We found out yesterday that young Patrick Flannigan met up with his Bishop while on his way to studies at the seminary in Cincinnati. The date was June 27, 1860. Presumably, the young priest-in-training would have started his journey from his family’s home, but that is not the case—at least if we are to base our history on census records.
We’ve already looked at the census record for Patrick’s siblings—whose names we extrapolated from the newspaper report of his will forty-seven years later—and Patrick’s name is not among those listed in the household.
By this point, if we use his death certificate as a basis for estimating the year of his birth, Patrick would have been old enough to be on his own. After all, he would have been about twenty years of age.
Thanks to one particular reader and experienced researcher, Intense Guy, who located the record, here is a possible census entry in 1860 for our Patrick. Keep in mind the potential for error amongst governmental transcribers coupled with the lack of attention sometimes paid to specifics such as dates of birth. Considering this, it is quite possible that this is the entry for our Patrick Flannigan. Granted, our Patrick’s middle name is “M” for Michael, not “O” as given in the census record. And the age given as nineteen and not twenty, as would be expected, may be merely a function of not yet attaining, by the date of the census, that particular birthday. However, pay attention to these other names associated with the census record, as well as the details—though scant—which the 1860 census provides. We will see them in future notes.
The first confirmation in this census record is that Patrick is listed as a “student of theology.” This, as we’ve already seen in Bishop Baraga’s journal notes, is certainly the case in 1860. The timing, however, is close enough to require a second look: the census record was completed on June 14; the trip to Cincinnati was corroborated by the Bishop’s journal entry on June 27. That makes Patrick’s stay at the Ontonagon County location a mere snapshot in time—and makes me grateful that he didn’t depart for Cincinnati a few days earlier, which would have left us with no trace of a census record whatsoever.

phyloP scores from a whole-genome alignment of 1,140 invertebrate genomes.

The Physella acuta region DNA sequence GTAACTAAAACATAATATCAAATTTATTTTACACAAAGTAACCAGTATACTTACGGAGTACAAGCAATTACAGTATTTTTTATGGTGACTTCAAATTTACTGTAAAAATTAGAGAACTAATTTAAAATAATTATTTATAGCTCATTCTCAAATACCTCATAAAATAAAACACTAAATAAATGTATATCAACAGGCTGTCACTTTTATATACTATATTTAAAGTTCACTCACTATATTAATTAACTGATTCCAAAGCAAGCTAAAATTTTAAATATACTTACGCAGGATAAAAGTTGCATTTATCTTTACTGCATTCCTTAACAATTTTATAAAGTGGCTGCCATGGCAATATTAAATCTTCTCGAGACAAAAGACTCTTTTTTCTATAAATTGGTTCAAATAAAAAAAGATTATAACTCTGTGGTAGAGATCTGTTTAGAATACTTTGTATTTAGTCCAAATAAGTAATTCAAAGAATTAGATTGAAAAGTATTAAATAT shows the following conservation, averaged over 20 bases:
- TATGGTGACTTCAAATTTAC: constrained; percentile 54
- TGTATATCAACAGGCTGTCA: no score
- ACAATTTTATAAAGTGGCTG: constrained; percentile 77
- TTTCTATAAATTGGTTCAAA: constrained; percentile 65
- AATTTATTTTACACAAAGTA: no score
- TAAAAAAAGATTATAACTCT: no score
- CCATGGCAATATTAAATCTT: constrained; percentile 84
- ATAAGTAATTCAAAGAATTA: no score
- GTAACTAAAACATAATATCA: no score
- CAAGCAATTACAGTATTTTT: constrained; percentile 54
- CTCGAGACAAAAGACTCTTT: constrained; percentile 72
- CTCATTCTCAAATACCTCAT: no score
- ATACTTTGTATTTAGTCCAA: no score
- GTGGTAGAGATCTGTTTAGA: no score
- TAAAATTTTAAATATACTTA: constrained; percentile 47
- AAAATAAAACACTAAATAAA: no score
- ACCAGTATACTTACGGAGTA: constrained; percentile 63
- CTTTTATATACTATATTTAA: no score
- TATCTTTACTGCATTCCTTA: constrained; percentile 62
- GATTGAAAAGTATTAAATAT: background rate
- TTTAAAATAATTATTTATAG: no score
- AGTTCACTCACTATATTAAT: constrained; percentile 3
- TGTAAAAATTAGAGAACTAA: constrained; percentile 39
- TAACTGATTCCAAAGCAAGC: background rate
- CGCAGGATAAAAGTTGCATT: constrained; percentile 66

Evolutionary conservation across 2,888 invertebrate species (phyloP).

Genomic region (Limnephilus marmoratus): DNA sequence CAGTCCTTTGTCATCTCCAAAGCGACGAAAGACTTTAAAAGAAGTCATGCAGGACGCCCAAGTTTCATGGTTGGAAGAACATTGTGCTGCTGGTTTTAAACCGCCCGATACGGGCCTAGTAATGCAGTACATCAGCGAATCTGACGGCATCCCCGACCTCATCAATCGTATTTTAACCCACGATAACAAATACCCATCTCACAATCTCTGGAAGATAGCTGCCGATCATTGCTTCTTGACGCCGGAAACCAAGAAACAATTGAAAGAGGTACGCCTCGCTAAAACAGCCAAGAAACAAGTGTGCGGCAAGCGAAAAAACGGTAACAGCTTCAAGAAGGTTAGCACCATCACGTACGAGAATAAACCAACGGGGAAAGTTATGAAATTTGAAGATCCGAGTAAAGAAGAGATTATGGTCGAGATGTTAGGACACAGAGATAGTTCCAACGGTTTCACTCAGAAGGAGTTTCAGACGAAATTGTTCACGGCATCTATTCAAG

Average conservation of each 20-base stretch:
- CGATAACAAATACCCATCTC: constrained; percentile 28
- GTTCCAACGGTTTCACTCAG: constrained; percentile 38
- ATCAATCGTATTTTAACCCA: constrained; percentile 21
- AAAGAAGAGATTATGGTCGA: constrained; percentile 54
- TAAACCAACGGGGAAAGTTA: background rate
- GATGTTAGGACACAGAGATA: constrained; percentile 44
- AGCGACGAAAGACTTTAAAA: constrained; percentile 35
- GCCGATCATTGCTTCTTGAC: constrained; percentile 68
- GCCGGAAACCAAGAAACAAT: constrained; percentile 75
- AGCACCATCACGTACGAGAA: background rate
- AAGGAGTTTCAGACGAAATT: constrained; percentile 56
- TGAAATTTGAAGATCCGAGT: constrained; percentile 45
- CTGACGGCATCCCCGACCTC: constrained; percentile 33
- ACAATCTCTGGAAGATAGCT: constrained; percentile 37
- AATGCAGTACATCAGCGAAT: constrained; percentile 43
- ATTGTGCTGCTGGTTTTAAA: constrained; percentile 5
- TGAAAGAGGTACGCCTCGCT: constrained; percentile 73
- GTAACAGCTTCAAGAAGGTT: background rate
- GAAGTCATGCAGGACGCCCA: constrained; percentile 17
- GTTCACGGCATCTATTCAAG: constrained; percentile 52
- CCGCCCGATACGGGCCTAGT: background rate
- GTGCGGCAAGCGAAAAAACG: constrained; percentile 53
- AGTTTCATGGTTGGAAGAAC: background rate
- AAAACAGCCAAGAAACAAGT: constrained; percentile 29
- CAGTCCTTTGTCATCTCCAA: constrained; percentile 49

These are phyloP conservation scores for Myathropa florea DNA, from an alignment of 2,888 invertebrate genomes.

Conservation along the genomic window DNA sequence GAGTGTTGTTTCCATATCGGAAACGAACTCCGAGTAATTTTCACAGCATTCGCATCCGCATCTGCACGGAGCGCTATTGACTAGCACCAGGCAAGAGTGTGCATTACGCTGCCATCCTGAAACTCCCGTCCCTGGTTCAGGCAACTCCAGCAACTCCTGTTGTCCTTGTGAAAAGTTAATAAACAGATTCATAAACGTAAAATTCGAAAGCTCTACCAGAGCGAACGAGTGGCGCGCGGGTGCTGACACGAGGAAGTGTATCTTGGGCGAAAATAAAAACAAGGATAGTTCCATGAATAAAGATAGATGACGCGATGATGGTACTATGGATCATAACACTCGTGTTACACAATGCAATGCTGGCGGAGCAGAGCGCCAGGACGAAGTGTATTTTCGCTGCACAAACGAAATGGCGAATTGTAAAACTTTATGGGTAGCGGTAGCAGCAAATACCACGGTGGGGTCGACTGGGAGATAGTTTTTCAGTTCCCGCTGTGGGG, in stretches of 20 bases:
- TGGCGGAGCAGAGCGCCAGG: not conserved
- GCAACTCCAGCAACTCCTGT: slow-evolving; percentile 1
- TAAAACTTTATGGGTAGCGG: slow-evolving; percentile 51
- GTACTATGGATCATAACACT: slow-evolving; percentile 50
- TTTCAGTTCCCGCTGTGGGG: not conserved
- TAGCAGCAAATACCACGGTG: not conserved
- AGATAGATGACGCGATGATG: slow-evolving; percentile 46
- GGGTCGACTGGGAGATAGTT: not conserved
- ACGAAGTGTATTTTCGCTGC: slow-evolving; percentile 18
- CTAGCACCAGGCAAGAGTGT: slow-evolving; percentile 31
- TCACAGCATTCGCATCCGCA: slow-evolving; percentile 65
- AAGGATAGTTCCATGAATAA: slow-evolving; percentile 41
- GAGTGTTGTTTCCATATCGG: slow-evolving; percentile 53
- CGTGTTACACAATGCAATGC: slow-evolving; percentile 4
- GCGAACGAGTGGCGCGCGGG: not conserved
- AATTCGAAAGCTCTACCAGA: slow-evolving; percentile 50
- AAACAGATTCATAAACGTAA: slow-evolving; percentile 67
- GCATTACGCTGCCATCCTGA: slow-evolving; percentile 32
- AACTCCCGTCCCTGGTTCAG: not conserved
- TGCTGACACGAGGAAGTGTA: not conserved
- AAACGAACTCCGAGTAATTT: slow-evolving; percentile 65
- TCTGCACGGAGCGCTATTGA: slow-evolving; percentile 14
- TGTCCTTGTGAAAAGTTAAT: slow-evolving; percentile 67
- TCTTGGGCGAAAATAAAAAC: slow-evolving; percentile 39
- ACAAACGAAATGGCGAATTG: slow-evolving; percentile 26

So where was Patrick staying in Ontonagon County, Michigan? In the same county as his parents, though in a different township, he was, appropriately, under the tutelage of the local priest. The head of the household, as listed in the 1860 census, was “Revd. Martin Fox,” a name we’ll run across as we glean more material from the Bishop’s journal entries. Father Fox was listed in the census as “R. C. Clergyman.”
Perhaps via connections already made by Bishop Baraga, the seminary of choice—most likely the Saint Francis Xavier Seminary—was founded by the very man who had first called Bishop Baraga to serve in the Upper Peninsula region: Bishop Edward Fenwick. Once again, the time frames had been quite narrow, as Bishop Baraga had responded to Bishop Fenwick’s call in 1830, and the Cincinnati Bishop died a mere two years later. Yet the school, the third oldest Roman Catholic seminary in the United States and the first such institution west of the Appalachians, was the most reasonable choice for the young man’s continued studies.
Those studies, as we’ll soon see, were not to be completed as planned, owing to the overarching framework of one particular episode in American history.